Charleston - A Bloomsbury House and Garden
Published by Frances Lincoln Limited, 1997
Today, Charleston welcomes nearly twenty-five thousand visitors a year. Co-authored with her father Quentin Bell, Virginia Nicholson’s first book is a true insider’s view of a family home. Alen MacWeeney’s delectable colour photographs breathe life into the colourful interiors and garden of the Sussex farmhouse occupied by artists Vanessa Bell, Duncan Grant and their family and friends.
Set in the heart of the Sussex Downs, Charleston is the most important remaining example of Bloomsbury decorative style.
In Charleston – A Bloomsbury House and Garden, the story of this unique house is told by father and daughter, who link it with some of the leading cultural figures who were invited there, including Vanessa Bell's sister Virginia Woolf, the writer Lytton Strachey, the economist Maynard Keynes and the art critic Roger Fry. Specially commissioned photographs conjure up the living house and the decorations, paintings and colourful ephemera which crowd its rooms, while pictures from Vanessa’s family album convey the flavour of the household in its heyday.
I am available to promote Charleston – A Bloomsbury House and Garden through appearances, interviews and articles.
For further information contact Kristina Sekyere at email@example.com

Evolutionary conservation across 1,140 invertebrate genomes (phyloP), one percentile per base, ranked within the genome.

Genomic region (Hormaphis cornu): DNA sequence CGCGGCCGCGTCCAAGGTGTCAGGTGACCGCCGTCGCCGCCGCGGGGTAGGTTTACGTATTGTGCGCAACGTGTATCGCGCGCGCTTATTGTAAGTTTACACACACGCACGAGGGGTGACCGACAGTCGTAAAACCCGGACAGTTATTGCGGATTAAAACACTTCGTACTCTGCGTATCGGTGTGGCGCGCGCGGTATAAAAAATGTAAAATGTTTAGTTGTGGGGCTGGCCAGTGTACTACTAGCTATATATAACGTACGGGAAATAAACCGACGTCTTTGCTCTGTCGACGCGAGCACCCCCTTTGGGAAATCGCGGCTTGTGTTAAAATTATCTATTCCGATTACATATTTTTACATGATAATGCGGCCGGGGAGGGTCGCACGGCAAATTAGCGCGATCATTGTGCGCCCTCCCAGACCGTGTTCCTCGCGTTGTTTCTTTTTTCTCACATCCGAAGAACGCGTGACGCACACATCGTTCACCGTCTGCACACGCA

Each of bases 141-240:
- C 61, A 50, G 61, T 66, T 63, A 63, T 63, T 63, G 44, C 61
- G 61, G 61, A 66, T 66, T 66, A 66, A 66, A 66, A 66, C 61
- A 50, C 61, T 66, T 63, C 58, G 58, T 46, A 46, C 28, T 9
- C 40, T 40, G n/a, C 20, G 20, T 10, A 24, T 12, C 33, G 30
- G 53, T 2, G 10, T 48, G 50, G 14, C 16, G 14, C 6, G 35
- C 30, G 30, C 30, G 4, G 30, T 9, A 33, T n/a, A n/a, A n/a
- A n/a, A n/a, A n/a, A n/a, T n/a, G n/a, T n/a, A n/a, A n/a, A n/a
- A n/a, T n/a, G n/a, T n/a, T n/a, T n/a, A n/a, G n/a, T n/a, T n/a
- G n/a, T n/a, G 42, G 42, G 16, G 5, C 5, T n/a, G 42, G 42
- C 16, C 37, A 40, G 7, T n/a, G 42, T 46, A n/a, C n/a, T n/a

Excerpts from Charleston - A Bloomsbury House and Garden:
from Chapter 2 “The Dining Room”
Maynard Keynes, who sometimes provided fireworks to be let off after dinner, was present at Quentin Bell’s fifteenth birthday party in 1925, as was Lydia (they were newly married). Leonard and Virginia Woolf were there, and so were Duncan, Vanessa, Julian and Clive.
Quentin Bell recalls the occasion: ‘Although the room could be illuminated by lamps I think that we had candles that evening. A good deal of Trinity Audit beer had been consumed and the party had just about reached that stage at which Maynard would oblige with a song of the ‘Vive la Compagnie’ description, when Virginia intervened. She was on form and was brilliantly amusing. There was laughter and applause and then, suddenly, she seemed to be changing her mind, rising, making as if to move from her place. Then the two people who knew her best, Vanessa and Leonard, were up on their feet, racing for the door and arriving just in time to catch her as she collapsed. She was green as a duck’s egg.
'It was the beginning of six months’ ill-health brought on by overwork and a plethora of social engagements, and the clamour and merriment of that birthday party proved more than her constitution could bear.